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Green Alternatives To Bottled Water

Carrying a water bottle these days is like carrying a cell phone, house keys and a wallet: You don't leave home without it. But few of us stop to think about the long-range impact of all those bottles we empty over the course of a year.

Environmental activists are encouraging people to find alternatives to bottled water — and water bottles. Cities like San Francisco have banned city agencies from buying bottled water, even the big jugs for water coolers. They'd rather have folks drink tap water.

Salt Lake City Mayor Rocky Anderson calls bottled water "the greatest marketing scam of all time." He wants his city's employees to refrain from buying bottled water and fill up reusable bottles with tap water instead.

The statistics leading up to the tap water movement are staggering: 37 billion bottles' worth in 2005. That number comes from Food and Water Watch, a Washington-based group that is behind a "Take Back the Tap" campaign.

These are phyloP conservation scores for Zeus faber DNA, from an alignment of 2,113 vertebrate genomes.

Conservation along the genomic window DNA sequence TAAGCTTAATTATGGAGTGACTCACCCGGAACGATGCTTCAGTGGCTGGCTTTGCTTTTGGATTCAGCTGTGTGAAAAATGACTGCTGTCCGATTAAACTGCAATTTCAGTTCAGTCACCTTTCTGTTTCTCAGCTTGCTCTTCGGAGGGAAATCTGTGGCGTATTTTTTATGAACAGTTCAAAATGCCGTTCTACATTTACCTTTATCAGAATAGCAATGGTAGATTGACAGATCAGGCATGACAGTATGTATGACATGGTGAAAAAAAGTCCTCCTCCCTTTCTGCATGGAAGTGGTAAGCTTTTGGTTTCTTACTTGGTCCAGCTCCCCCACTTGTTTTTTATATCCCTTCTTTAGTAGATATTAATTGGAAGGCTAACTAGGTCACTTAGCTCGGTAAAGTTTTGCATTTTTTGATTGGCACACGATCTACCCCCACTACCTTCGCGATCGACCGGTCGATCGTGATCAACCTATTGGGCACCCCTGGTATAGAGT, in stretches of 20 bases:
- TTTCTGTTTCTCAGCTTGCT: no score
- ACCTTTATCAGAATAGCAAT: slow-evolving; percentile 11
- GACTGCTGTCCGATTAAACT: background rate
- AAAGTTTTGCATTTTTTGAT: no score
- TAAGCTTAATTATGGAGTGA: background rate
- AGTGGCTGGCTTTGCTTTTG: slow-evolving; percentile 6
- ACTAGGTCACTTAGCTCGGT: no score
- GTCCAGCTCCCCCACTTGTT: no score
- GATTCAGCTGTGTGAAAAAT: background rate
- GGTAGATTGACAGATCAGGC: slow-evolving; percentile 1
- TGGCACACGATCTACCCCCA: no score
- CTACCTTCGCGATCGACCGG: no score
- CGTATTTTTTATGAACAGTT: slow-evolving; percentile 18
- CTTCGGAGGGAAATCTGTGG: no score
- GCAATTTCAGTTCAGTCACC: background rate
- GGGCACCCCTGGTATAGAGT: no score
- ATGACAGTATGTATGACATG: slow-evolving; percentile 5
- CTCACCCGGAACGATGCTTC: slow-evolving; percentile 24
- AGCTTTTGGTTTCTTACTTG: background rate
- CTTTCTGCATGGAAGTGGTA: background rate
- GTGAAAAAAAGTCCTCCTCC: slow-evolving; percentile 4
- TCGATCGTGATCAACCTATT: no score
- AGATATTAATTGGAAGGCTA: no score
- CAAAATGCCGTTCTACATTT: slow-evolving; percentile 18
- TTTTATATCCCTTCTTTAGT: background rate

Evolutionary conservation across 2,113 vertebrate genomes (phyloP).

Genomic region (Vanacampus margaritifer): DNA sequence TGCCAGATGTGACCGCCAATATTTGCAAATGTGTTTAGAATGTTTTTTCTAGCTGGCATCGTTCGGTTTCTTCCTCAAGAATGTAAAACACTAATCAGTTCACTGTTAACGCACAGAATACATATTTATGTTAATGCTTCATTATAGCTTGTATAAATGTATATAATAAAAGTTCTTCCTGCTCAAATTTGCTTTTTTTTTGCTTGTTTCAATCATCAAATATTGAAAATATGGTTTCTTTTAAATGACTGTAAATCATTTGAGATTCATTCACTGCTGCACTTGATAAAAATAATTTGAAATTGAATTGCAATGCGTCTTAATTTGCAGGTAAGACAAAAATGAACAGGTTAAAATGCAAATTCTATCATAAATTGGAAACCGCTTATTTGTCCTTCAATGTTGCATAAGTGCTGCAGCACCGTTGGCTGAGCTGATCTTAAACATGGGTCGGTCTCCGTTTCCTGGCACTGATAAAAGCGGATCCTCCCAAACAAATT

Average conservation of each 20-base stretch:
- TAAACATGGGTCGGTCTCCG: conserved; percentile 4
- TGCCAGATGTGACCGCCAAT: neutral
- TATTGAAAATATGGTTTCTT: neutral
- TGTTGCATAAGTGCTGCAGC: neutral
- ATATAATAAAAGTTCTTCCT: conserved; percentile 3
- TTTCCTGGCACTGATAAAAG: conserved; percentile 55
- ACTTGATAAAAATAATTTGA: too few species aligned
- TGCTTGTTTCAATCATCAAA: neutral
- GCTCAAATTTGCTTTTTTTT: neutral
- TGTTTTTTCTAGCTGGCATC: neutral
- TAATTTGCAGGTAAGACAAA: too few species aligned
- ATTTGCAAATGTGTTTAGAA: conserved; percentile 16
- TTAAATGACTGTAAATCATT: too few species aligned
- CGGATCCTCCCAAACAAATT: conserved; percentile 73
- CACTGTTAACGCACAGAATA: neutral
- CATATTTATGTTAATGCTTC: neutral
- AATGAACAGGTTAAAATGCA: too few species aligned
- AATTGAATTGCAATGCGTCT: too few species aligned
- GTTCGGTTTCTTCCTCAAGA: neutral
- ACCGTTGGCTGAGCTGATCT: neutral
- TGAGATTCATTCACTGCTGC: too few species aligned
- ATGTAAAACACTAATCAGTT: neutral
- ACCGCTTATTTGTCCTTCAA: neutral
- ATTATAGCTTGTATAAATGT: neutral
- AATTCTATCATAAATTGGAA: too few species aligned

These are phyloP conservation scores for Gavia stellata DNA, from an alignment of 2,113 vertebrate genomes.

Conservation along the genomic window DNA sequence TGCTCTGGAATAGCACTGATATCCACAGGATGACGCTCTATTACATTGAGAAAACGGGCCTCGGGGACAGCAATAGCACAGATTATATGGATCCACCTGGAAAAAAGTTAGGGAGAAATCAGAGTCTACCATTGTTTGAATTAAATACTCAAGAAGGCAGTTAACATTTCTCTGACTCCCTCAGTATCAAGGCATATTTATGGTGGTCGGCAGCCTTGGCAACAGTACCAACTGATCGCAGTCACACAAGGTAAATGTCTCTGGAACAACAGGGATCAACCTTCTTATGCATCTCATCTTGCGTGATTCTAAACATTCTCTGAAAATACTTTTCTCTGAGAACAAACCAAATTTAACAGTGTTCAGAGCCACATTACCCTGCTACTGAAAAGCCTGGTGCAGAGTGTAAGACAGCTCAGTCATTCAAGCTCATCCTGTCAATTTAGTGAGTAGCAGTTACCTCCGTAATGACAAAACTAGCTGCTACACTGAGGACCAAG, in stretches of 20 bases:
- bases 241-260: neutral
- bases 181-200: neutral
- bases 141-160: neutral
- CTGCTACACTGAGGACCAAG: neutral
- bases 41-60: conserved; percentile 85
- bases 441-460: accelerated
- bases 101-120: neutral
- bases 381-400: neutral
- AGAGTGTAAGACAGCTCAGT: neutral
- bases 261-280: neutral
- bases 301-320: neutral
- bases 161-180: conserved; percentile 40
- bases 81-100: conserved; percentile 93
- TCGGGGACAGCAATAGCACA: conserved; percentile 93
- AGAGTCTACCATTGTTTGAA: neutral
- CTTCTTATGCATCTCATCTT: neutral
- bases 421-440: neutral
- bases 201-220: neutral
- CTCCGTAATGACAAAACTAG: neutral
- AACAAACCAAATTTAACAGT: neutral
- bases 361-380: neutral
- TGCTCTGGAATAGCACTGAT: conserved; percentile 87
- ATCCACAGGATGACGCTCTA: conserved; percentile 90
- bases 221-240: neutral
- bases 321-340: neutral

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According to Jennifer Mueller, a spokeswoman for the group, an estimated 47 million gallons of oil are used to produce the bottles that Americans drink each year.

Another downside is that bottled water generally does not have fluoridation, which is essential for young children.

Oh, and then there is the expense; even the lowliest brand of water usually goes for at least $1 for the half-liter bottle.

So, if the guilt is kicking in right about now and you'd like to make a positive change — but not be far from some H20 — what are your options?

Sara Gragnolati, editorial director of Kiwi Magazine (, showed Early Show viewers some alternatives to plastic bottles:

Blue planet:

Biota (33.8 fl oz): (

Born free:


Klean Kanteen:


VOSS: (three glass bottles)


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